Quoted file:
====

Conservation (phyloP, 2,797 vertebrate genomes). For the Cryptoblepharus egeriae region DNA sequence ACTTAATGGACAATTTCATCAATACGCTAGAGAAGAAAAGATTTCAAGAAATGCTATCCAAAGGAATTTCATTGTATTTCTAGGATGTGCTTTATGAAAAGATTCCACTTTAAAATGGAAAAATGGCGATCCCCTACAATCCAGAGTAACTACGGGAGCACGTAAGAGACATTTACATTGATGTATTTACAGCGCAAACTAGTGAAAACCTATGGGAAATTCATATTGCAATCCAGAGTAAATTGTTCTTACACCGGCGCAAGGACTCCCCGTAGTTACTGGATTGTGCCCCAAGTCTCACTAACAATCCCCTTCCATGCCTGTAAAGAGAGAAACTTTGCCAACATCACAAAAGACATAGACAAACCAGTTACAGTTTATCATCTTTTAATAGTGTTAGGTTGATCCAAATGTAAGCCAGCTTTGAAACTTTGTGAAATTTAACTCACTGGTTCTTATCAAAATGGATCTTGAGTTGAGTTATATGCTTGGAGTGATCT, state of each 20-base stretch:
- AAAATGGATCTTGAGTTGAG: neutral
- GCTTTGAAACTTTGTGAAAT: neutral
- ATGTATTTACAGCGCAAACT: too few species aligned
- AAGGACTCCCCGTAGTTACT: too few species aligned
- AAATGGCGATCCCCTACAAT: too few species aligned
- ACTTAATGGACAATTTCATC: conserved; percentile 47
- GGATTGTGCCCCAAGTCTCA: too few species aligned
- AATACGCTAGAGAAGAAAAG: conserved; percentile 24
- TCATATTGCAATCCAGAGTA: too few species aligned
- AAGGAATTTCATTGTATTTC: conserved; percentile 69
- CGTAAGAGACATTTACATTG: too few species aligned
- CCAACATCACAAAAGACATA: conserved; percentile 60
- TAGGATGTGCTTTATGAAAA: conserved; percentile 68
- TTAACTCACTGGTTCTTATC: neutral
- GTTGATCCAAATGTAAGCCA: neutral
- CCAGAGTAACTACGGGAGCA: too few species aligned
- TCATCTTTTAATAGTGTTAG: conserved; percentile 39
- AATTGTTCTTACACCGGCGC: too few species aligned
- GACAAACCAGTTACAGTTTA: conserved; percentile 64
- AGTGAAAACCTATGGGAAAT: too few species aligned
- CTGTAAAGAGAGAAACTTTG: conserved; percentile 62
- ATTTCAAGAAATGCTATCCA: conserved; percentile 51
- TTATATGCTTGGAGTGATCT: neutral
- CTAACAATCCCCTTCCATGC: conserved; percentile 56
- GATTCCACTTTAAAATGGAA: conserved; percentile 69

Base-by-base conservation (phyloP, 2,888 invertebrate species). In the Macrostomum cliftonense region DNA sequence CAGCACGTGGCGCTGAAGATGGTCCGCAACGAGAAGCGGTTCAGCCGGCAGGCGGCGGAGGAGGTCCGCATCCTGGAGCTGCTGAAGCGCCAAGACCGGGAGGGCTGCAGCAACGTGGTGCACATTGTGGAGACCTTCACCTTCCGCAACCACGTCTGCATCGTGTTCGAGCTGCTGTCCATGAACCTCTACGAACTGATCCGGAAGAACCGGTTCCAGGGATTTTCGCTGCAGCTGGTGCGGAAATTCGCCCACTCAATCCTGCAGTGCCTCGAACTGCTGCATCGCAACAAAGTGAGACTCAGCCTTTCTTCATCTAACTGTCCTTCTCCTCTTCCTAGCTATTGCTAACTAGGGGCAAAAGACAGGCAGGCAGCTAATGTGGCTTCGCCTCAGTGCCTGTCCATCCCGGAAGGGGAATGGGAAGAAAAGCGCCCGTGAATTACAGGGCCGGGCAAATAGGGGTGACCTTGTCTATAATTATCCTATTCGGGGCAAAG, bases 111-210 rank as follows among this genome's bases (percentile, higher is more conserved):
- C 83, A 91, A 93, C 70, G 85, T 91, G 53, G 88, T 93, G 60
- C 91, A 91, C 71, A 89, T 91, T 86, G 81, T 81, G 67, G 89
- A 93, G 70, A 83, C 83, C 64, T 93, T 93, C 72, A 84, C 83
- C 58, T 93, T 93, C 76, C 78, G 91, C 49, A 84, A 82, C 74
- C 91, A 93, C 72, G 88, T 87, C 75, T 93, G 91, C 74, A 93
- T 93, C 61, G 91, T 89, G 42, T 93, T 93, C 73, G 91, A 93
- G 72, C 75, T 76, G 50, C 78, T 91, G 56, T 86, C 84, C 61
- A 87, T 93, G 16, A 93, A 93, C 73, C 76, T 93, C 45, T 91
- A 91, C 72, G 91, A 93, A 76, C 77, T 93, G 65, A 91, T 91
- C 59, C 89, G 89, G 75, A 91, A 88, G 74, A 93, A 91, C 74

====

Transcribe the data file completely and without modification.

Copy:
Conservation (phyloP, 2,797 vertebrate genomes). For the Cryptoblepharus egeriae region DNA sequence ACTTAATGGACAATTTCATCAATACGCTAGAGAAGAAAAGATTTCAAGAAATGCTATCCAAAGGAATTTCATTGTATTTCTAGGATGTGCTTTATGAAAAGATTCCACTTTAAAATGGAAAAATGGCGATCCCCTACAATCCAGAGTAACTACGGGAGCACGTAAGAGACATTTACATTGATGTATTTACAGCGCAAACTAGTGAAAACCTATGGGAAATTCATATTGCAATCCAGAGTAAATTGTTCTTACACCGGCGCAAGGACTCCCCGTAGTTACTGGATTGTGCCCCAAGTCTCACTAACAATCCCCTTCCATGCCTGTAAAGAGAGAAACTTTGCCAACATCACAAAAGACATAGACAAACCAGTTACAGTTTATCATCTTTTAATAGTGTTAGGTTGATCCAAATGTAAGCCAGCTTTGAAACTTTGTGAAATTTAACTCACTGGTTCTTATCAAAATGGATCTTGAGTTGAGTTATATGCTTGGAGTGATCT, state of each 20-base stretch:
- AAAATGGATCTTGAGTTGAG: neutral
- GCTTTGAAACTTTGTGAAAT: neutral
- ATGTATTTACAGCGCAAACT: too few species aligned
- AAGGACTCCCCGTAGTTACT: too few species aligned
- AAATGGCGATCCCCTACAAT: too few species aligned
- ACTTAATGGACAATTTCATC: conserved; percentile 47
- GGATTGTGCCCCAAGTCTCA: too few species aligned
- AATACGCTAGAGAAGAAAAG: conserved; percentile 24
- TCATATTGCAATCCAGAGTA: too few species aligned
- AAGGAATTTCATTGTATTTC: conserved; percentile 69
- CGTAAGAGACATTTACATTG: too few species aligned
- CCAACATCACAAAAGACATA: conserved; percentile 60
- TAGGATGTGCTTTATGAAAA: conserved; percentile 68
- TTAACTCACTGGTTCTTATC: neutral
- GTTGATCCAAATGTAAGCCA: neutral
- CCAGAGTAACTACGGGAGCA: too few species aligned
- TCATCTTTTAATAGTGTTAG: conserved; percentile 39
- AATTGTTCTTACACCGGCGC: too few species aligned
- GACAAACCAGTTACAGTTTA: conserved; percentile 64
- AGTGAAAACCTATGGGAAAT: too few species aligned
- CTGTAAAGAGAGAAACTTTG: conserved; percentile 62
- ATTTCAAGAAATGCTATCCA: conserved; percentile 51
- TTATATGCTTGGAGTGATCT: neutral
- CTAACAATCCCCTTCCATGC: conserved; percentile 56
- GATTCCACTTTAAAATGGAA: conserved; percentile 69

Base-by-base conservation (phyloP, 2,888 invertebrate species). In the Macrostomum cliftonense region DNA sequence CAGCACGTGGCGCTGAAGATGGTCCGCAACGAGAAGCGGTTCAGCCGGCAGGCGGCGGAGGAGGTCCGCATCCTGGAGCTGCTGAAGCGCCAAGACCGGGAGGGCTGCAGCAACGTGGTGCACATTGTGGAGACCTTCACCTTCCGCAACCACGTCTGCATCGTGTTCGAGCTGCTGTCCATGAACCTCTACGAACTGATCCGGAAGAACCGGTTCCAGGGATTTTCGCTGCAGCTGGTGCGGAAATTCGCCCACTCAATCCTGCAGTGCCTCGAACTGCTGCATCGCAACAAAGTGAGACTCAGCCTTTCTTCATCTAACTGTCCTTCTCCTCTTCCTAGCTATTGCTAACTAGGGGCAAAAGACAGGCAGGCAGCTAATGTGGCTTCGCCTCAGTGCCTGTCCATCCCGGAAGGGGAATGGGAAGAAAAGCGCCCGTGAATTACAGGGCCGGGCAAATAGGGGTGACCTTGTCTATAATTATCCTATTCGGGGCAAAG, bases 111-210 rank as follows among this genome's bases (percentile, higher is more conserved):
- C 83, A 91, A 93, C 70, G 85, T 91, G 53, G 88, T 93, G 60
- C 91, A 91, C 71, A 89, T 91, T 86, G 81, T 81, G 67, G 89
- A 93, G 70, A 83, C 83, C 64, T 93, T 93, C 72, A 84, C 83
- C 58, T 93, T 93, C 76, C 78, G 91, C 49, A 84, A 82, C 74
- C 91, A 93, C 72, G 88, T 87, C 75, T 93, G 91, C 74, A 93
- T 93, C 61, G 91, T 89, G 42, T 93, T 93, C 73, G 91, A 93
- G 72, C 75, T 76, G 50, C 78, T 91, G 56, T 86, C 84, C 61
- A 87, T 93, G 16, A 93, A 93, C 73, C 76, T 93, C 45, T 91
- A 91, C 72, G 91, A 93, A 76, C 77, T 93, G 65, A 91, T 91
- C 59, C 89, G 89, G 75, A 91, A 88, G 74, A 93, A 91, C 74